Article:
To start, click on the cell you want to copy, then click Format Painter. Your mouse icon will change to a paintbrush. Then, drag the paintbrush to the cell (or range of cells) where you want to paste the format. Lastly, to stop using the paintbrush, press Esc on your keyboard.

Conditional formatting is a powerful way to visualize the data in your spreadsheet. With just a few clicks, you can emphasize important trends or patterns you may have otherwise missed. With the tips in this post, you’ll be able to use Conditional Formatting to its fullest extent.

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Salesforce winter 2023 release: The business executive’s guide

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Salesforce winter 2023 release: The business executive's guide

More than 150,000 companies are Salesforce customers. Salesforce’s share of the CRM market is about 25%. 

Few customers take advantage of the thrice-yearly release updates rolled out to every Salesforce user. I get it. Folks aren’t always paying attention to the releases because they’re focused on running their business, tending to the million things that come up each day.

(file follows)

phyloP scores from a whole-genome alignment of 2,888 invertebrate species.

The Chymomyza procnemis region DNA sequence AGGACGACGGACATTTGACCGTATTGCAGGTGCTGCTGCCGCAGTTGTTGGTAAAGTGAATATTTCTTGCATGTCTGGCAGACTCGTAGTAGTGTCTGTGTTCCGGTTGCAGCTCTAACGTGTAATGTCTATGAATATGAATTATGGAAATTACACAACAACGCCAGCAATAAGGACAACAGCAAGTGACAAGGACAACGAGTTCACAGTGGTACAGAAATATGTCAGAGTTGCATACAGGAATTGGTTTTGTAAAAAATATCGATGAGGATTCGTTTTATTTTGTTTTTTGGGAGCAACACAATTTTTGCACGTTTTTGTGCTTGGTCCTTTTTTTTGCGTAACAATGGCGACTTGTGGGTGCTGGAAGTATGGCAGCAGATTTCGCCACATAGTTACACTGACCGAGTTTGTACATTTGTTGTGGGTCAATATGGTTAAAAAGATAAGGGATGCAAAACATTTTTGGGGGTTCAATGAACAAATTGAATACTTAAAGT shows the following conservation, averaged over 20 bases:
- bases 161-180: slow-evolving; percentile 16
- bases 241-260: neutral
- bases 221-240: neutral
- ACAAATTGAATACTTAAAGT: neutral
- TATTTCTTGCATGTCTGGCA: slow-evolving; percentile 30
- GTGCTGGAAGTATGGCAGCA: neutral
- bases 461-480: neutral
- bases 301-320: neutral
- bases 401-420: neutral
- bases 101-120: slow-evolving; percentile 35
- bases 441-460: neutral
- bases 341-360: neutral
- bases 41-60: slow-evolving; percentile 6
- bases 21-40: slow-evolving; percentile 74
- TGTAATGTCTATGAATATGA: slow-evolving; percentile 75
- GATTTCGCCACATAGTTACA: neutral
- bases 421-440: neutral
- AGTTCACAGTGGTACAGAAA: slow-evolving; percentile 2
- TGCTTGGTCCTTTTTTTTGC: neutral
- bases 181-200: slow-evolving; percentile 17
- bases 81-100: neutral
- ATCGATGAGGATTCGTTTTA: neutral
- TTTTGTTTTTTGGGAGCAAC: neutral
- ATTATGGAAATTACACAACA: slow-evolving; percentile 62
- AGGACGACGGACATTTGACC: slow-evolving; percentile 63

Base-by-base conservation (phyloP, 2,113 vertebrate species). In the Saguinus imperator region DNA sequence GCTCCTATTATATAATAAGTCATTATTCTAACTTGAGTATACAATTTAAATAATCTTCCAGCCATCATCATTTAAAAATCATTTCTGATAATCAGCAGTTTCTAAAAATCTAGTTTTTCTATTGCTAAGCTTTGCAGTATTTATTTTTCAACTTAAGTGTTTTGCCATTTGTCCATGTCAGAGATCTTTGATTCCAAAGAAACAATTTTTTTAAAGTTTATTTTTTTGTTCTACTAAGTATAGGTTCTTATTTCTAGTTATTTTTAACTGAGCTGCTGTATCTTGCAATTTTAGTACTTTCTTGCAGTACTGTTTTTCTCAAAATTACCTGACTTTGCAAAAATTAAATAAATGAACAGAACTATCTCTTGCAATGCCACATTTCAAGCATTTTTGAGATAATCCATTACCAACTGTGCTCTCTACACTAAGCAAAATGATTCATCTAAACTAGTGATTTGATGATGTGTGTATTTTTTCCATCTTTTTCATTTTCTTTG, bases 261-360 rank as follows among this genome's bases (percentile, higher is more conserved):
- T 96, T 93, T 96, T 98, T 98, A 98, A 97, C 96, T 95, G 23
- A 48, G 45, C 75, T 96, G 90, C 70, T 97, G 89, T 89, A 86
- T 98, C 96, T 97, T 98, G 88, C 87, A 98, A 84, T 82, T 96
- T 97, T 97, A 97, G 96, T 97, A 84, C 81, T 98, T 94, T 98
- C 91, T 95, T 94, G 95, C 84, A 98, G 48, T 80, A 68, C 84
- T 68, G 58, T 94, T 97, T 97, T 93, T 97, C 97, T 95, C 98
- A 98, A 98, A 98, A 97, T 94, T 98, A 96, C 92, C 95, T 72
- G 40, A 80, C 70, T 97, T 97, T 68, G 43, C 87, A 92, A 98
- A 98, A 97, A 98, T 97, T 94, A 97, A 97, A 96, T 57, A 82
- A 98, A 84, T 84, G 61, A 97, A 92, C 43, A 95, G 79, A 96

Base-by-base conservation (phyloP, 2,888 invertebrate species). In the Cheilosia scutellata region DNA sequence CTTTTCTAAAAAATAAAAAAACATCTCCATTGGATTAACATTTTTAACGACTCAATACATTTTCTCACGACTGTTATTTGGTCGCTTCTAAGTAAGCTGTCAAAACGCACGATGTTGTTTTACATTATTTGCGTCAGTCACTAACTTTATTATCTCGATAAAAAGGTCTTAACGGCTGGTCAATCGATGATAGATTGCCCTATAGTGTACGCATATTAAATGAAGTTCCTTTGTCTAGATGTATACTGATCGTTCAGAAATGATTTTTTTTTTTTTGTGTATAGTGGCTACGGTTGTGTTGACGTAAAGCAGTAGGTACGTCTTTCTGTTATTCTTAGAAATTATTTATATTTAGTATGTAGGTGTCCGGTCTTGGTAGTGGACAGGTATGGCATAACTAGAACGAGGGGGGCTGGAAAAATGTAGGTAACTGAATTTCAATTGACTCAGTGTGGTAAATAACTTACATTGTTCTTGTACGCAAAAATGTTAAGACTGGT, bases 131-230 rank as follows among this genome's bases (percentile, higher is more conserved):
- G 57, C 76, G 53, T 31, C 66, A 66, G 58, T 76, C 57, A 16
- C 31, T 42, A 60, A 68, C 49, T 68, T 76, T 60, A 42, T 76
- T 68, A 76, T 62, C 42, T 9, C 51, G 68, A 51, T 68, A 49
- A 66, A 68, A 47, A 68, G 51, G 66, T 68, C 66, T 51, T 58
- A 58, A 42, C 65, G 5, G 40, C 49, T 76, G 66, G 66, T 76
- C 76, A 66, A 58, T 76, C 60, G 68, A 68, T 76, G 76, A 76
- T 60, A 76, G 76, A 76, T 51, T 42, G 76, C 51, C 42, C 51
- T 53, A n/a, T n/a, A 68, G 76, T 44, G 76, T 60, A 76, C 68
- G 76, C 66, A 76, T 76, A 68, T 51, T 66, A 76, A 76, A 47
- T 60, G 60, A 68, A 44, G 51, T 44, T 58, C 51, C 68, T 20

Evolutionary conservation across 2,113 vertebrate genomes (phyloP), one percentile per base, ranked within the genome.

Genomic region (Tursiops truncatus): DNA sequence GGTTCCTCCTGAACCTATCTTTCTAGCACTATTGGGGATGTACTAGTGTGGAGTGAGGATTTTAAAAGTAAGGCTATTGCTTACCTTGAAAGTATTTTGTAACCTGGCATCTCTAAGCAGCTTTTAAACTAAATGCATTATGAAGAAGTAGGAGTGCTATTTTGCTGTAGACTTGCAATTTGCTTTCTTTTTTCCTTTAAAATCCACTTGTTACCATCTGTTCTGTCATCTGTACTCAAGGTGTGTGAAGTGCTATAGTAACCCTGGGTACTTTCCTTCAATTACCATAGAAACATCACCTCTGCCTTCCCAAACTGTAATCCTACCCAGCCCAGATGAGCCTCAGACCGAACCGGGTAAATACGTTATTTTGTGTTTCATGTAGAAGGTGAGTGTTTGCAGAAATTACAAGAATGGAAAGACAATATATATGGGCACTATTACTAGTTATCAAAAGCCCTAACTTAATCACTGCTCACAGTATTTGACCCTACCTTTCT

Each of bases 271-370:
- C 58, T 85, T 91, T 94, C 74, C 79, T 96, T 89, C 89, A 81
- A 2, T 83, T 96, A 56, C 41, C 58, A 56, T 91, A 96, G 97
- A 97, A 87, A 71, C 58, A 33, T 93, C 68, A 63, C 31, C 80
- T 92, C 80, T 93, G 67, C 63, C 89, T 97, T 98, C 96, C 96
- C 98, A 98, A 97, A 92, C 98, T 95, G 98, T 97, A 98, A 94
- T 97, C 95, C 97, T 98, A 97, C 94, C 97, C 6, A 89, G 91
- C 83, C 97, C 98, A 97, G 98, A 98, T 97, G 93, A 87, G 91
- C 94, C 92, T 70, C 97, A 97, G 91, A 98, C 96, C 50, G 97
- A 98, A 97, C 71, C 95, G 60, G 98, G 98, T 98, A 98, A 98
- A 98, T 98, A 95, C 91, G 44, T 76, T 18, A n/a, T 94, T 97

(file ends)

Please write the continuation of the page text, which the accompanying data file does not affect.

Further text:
The full edition of this Winter’s ‘23 Release comes in at over 700 pages. The boiled-down, brass-tacks summary is still 32 pages.

Few business executives have the time and bandwidth to keep up with the ins and outs of these updates. Your admins and marketing operations people may slog through the whole doc but may not connect the dots between business initiatives and platform functionality. 

This series will connect those dots. I’ll summarize what you need to know about the latest release in five key categories: commerce, sales, service, marketing and loyalty programs.

I’ll cover the features that will help you make better decisions for your business and maximize how you use the platform. 

Based on features in this release, Salesforce is focused on:

  • Improving the base platform (adding ease that your hands-on admin and developer teams have requested for a long time).
  • Creating even more ways to connect with customers.
  • Offering more industry-tailored options that bring value to a business more quickly.

Robust support for subscription selling added to Commerce 

Adding a subscription pricing model benefits most businesses, whether you’re a fan belt manufacturer or an artisan dog food company.

Making it easier for your customer to buy your product is always a win-win, and this release makes implementing subscriptions more seamless from the backend with the Connect API tool.